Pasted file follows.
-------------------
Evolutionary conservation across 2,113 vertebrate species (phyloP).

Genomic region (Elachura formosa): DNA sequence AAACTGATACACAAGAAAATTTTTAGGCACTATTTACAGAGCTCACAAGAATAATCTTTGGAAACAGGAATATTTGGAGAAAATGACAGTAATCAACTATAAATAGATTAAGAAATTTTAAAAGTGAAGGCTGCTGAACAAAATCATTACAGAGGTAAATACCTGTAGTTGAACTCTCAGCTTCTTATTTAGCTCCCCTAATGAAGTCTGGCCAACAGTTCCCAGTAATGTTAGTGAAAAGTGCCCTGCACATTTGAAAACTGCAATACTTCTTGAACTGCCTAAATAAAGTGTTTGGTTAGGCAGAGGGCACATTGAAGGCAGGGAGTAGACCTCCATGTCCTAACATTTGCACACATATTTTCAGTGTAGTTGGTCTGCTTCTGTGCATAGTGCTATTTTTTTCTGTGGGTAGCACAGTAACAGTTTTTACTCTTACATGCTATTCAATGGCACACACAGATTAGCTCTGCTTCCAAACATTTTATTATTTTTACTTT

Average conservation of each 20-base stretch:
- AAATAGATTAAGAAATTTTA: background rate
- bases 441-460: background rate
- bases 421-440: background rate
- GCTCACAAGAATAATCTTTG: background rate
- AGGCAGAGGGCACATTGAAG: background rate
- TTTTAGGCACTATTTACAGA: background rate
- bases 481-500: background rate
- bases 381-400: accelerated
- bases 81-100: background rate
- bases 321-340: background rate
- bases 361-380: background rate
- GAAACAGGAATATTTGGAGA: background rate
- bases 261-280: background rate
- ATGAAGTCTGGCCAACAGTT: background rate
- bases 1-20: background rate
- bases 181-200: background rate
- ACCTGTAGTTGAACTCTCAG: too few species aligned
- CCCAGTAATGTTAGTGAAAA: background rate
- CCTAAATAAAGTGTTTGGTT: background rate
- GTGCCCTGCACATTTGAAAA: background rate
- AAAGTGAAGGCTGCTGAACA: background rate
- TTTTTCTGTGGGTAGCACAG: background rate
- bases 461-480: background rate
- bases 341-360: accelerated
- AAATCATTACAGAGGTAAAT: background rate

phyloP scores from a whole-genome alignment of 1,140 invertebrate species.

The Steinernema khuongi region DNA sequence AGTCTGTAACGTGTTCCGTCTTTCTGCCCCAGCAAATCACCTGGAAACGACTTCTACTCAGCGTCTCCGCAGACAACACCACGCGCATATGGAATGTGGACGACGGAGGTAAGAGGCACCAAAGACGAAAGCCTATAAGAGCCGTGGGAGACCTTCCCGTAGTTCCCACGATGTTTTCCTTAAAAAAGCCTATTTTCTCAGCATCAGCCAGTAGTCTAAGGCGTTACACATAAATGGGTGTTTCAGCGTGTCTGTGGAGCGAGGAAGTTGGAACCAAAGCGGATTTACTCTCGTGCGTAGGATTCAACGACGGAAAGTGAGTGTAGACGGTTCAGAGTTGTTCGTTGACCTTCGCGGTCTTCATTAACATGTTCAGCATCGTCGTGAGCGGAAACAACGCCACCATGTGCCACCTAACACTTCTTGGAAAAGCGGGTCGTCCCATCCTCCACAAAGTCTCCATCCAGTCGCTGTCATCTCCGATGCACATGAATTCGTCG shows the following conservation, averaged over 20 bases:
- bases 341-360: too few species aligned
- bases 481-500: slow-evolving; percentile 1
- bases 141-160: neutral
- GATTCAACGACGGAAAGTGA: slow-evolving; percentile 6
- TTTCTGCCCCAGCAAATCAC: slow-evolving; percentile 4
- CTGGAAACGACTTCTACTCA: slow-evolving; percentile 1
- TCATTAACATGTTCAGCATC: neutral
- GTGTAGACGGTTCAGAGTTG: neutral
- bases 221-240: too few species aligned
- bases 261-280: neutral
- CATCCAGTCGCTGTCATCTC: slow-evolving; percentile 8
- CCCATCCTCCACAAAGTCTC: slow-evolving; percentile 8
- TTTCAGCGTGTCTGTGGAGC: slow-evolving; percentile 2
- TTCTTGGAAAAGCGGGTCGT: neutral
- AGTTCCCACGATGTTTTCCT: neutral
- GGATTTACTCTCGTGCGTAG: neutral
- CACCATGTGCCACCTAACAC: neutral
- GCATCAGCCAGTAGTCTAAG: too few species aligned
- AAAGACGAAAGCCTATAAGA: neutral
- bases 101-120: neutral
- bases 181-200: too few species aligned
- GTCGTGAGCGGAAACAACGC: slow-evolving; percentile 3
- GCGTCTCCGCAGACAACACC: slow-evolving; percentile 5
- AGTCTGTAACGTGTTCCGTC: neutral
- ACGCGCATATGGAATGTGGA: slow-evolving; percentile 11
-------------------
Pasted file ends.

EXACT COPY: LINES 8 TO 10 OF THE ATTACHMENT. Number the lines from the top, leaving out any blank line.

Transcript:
- AGGCAGAGGGCACATTGAAG: background rate
- TTTTAGGCACTATTTACAGA: background rate
- bases 481-500: background rate